Microsoft Edge will be a fresh start for Microsoft’s (NASDAQ: MSFT) browser, as it’s effectively rebuilt from the ground up. Part of this effort to rebuild the browser involves stripping away support for legacy APIs such as ActiveX.
ActiveX was first introduced in 1996 to allow native Windows technologies to run in web pages and to also provide a secure browsing experience. The API is long outdated, and Microsoft has warned for years to discontinue its use because of the inherent security risks in the platform. Some of the other legacy technologies Microsoft is ending support for include ActiveX, Browser Helper Objects, VBScript.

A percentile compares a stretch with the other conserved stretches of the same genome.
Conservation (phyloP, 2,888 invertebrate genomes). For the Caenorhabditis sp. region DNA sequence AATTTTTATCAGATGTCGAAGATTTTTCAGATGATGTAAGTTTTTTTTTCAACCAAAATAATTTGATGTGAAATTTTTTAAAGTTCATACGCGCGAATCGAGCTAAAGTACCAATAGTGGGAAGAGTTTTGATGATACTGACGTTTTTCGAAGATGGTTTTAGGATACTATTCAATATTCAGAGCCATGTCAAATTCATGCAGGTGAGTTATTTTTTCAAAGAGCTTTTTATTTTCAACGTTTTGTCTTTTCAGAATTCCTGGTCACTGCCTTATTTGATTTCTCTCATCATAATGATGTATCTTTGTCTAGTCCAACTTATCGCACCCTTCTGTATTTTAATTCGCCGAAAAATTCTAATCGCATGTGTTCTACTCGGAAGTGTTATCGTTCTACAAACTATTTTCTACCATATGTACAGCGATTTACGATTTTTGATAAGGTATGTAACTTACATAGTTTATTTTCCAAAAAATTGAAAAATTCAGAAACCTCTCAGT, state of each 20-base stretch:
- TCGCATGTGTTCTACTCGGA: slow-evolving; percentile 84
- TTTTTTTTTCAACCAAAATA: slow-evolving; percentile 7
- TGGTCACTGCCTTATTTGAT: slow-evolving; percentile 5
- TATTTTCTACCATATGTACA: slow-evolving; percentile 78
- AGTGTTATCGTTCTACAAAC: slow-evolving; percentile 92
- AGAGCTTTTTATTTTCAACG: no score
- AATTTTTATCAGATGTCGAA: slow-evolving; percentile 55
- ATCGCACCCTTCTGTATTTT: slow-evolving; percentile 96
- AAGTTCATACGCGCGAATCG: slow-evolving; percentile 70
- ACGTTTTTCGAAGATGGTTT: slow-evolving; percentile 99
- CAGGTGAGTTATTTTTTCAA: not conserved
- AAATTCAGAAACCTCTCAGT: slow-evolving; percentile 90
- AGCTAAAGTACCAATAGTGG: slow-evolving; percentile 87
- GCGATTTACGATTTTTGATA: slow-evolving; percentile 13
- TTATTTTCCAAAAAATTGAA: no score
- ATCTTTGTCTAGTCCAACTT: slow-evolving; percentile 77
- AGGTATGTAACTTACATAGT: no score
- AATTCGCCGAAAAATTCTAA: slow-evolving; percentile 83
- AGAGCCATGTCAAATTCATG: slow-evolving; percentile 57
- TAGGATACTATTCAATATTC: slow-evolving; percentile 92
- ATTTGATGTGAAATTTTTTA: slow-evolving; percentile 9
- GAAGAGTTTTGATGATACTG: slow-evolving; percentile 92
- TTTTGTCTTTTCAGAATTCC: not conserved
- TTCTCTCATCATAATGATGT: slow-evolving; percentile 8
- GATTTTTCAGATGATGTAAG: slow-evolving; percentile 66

Microsoft said in a blog post that ActiveX is no longer needed because of the capabilities of HTML5. As part of the slimming down of Internet Explorer, Microsoft said it is removing 220,000 lines of old code and over 300 interfaces.
While ActiveX is a thing of the past for the vast majority of internet users, South Korea still uses the protocol — by law — as the country’s secure payment processor is built around the API. South Korea’s IT ministry announced that it’s looking to build a new system to be “Active X free” but that won’t be ready until 2017. Perhaps Microsoft’s announcement will speed the process up.